The results showed a significant improvement in consumer purchases and demand for fruits and vegetables. In the case of taxes on sugary drinks, sales also drop significantly. Both policy measures worked as expected; however, consumers did not react as drastically to fruit and vegetable price changes as the researchers had expected, Andreyeva says.

Based on the available data, Andreyeva says they have also not seen a significant change in terms of the effect of subsidies on consumption.

“This could be because there aren’t enough studies looking specifically at consumption yet.”

With millions of data points from sales, purchases are easier to analyze, but Andreyeva says consumption – whether purchases are consumed and what the consumer’s health outcomes are – is much harder to measure, because it requires more expensive and time-consuming data collection. and monitoring; for example, through surveys and interviews. Although more intensive, Andreyeva points out that this health-focused data is essential to understanding the health outcomes of these policies.

Plastic soda bottles on white background.  (Drink, drink) Jan. 20, 2021. (Sean Flynn/UConn Photo)
Taxes on sugary drinks have been effective in reducing consumption (Sean Flynn/UConn Photo).

Successful examples of small sales taxes on snacks and sugary drinks in different parts of the United States and Mexico show that these taxes are promising ways to incentivize healthier decisions. The argument that items like sugary drinks aren’t essential makes them easier to tax, Andreyeva says:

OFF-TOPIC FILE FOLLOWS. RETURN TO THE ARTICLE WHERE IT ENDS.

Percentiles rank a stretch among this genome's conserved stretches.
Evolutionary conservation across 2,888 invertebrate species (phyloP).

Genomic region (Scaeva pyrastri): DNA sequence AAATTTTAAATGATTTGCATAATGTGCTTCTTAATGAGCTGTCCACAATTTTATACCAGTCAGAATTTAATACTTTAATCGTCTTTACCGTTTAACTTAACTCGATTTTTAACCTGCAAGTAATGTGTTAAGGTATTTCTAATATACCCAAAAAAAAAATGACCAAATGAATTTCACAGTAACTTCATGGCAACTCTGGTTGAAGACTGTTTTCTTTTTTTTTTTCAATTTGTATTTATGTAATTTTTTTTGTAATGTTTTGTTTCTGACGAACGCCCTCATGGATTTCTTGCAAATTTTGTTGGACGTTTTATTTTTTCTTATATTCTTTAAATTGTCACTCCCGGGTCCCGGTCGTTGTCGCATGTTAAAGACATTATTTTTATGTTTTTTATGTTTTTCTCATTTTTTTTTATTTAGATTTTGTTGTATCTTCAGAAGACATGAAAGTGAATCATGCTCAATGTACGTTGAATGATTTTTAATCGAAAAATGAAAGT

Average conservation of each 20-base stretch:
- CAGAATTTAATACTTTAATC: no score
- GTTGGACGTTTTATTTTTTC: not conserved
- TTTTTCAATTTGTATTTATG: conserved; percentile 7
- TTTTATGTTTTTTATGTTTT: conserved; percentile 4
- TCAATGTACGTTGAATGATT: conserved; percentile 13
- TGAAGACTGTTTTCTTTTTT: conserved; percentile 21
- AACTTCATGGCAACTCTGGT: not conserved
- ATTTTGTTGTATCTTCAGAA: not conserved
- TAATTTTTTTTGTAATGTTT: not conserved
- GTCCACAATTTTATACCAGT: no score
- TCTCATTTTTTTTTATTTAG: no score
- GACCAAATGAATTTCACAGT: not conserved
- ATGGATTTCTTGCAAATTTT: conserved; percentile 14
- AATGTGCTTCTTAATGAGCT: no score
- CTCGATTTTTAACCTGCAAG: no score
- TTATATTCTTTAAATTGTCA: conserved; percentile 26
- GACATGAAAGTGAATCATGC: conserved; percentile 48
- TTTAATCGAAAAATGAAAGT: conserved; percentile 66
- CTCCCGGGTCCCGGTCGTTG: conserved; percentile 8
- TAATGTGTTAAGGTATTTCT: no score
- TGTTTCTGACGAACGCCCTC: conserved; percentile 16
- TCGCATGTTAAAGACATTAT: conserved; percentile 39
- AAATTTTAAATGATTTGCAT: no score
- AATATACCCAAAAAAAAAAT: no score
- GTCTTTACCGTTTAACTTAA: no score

“There is no nutritional value in these drinks. Whereas for food, any food you look at has some nutritional value, and it’s much harder to tax. Also, beverage taxes are easier to implement because they target a single industry, whereas if you tax snacks you have a much wider range of businesses that are affected and you get more opposition from more industries.

The need for specific definitions of what is considered healthy or not is demonstrated by the example of Denmark with the saturated fat tax. Andreyeva explains that the measure was quickly repealed due to opposition stemming from the tax’s impact on meat and dairy prices.

Larger taxes are also pushed back more, whereas with smaller taxes, like Connecticut’s 6.35% sales tax on candy and soft drinks, many people don’t know they are paying for it.

Measures such as taxes and subsidies are just one potential strategy that can be implemented to help consumers make better choices. However, there are bigger systemic barriers for those trying to make healthier food choices, Andreyeva says. Even if the prices are low, do people have a grocery store nearby or transportation to get there? Are there any farmers markets nearby? Do consumers have the knowledge, facilities or time to prepare healthy meals?

Although the data shows some increase in sales of healthier foods, the increases may not be as strong due to these additional barriers.

“A big part of the goal of this research is to see the impact on health care costs or whether taxes or subsidies help reduce diabetes or obesity,” says Andreyeva. “Are we seeing that reflected in health care costs? Unfortunately, we don’t see this evidence yet because we haven’t had enough time since subsidies or taxes were put in place. One day, we hope to see when money is spent on grants, we can see savings elsewhere. Hopefully, we will be able to show policy makers the impact of raising taxes or granting subsidies on health.